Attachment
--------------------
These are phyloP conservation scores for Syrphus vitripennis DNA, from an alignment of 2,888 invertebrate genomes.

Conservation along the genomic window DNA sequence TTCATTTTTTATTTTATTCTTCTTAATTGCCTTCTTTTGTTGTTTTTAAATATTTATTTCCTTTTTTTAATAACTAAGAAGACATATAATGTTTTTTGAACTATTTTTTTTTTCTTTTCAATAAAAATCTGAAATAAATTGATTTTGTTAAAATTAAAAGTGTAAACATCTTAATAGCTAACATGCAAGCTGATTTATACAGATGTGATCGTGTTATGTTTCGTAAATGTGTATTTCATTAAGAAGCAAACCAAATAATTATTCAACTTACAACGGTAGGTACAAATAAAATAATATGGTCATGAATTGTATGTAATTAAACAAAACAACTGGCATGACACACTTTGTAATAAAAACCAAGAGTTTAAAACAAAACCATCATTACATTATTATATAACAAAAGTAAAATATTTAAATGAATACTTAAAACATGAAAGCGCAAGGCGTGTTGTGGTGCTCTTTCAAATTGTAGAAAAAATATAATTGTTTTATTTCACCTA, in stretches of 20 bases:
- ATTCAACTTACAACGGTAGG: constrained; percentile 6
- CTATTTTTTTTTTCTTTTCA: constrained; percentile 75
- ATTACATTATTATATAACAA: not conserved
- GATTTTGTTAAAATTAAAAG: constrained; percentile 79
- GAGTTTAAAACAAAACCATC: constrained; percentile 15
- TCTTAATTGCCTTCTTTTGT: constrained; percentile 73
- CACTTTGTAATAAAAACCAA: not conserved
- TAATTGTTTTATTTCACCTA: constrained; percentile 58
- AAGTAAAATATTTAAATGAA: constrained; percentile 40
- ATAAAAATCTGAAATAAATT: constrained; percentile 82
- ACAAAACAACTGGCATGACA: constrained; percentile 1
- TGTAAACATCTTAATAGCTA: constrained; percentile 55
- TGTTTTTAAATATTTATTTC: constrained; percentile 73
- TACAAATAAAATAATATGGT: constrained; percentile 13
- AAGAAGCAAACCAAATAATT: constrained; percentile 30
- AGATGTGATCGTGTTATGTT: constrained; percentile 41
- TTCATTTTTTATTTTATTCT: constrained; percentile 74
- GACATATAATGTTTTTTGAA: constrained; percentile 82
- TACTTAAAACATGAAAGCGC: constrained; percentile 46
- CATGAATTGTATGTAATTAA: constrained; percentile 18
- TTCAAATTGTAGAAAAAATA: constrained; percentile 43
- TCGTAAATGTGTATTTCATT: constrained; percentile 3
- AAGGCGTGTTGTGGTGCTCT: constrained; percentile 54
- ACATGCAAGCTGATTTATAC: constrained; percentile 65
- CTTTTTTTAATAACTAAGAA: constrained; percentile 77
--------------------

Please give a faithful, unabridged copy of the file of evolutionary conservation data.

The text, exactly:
These are phyloP conservation scores for Syrphus vitripennis DNA, from an alignment of 2,888 invertebrate genomes.

Conservation along the genomic window DNA sequence TTCATTTTTTATTTTATTCTTCTTAATTGCCTTCTTTTGTTGTTTTTAAATATTTATTTCCTTTTTTTAATAACTAAGAAGACATATAATGTTTTTTGAACTATTTTTTTTTTCTTTTCAATAAAAATCTGAAATAAATTGATTTTGTTAAAATTAAAAGTGTAAACATCTTAATAGCTAACATGCAAGCTGATTTATACAGATGTGATCGTGTTATGTTTCGTAAATGTGTATTTCATTAAGAAGCAAACCAAATAATTATTCAACTTACAACGGTAGGTACAAATAAAATAATATGGTCATGAATTGTATGTAATTAAACAAAACAACTGGCATGACACACTTTGTAATAAAAACCAAGAGTTTAAAACAAAACCATCATTACATTATTATATAACAAAAGTAAAATATTTAAATGAATACTTAAAACATGAAAGCGCAAGGCGTGTTGTGGTGCTCTTTCAAATTGTAGAAAAAATATAATTGTTTTATTTCACCTA, in stretches of 20 bases:
- ATTCAACTTACAACGGTAGG: constrained; percentile 6
- CTATTTTTTTTTTCTTTTCA: constrained; percentile 75
- ATTACATTATTATATAACAA: not conserved
- GATTTTGTTAAAATTAAAAG: constrained; percentile 79
- GAGTTTAAAACAAAACCATC: constrained; percentile 15
- TCTTAATTGCCTTCTTTTGT: constrained; percentile 73
- CACTTTGTAATAAAAACCAA: not conserved
- TAATTGTTTTATTTCACCTA: constrained; percentile 58
- AAGTAAAATATTTAAATGAA: constrained; percentile 40
- ATAAAAATCTGAAATAAATT: constrained; percentile 82
- ACAAAACAACTGGCATGACA: constrained; percentile 1
- TGTAAACATCTTAATAGCTA: constrained; percentile 55
- TGTTTTTAAATATTTATTTC: constrained; percentile 73
- TACAAATAAAATAATATGGT: constrained; percentile 13
- AAGAAGCAAACCAAATAATT: constrained; percentile 30
- AGATGTGATCGTGTTATGTT: constrained; percentile 41
- TTCATTTTTTATTTTATTCT: constrained; percentile 74
- GACATATAATGTTTTTTGAA: constrained; percentile 82
- TACTTAAAACATGAAAGCGC: constrained; percentile 46
- CATGAATTGTATGTAATTAA: constrained; percentile 18
- TTCAAATTGTAGAAAAAATA: constrained; percentile 43
- TCGTAAATGTGTATTTCATT: constrained; percentile 3
- AAGGCGTGTTGTGGTGCTCT: constrained; percentile 54
- ACATGCAAGCTGATTTATAC: constrained; percentile 65
- CTTTTTTTAATAACTAAGAA: constrained; percentile 77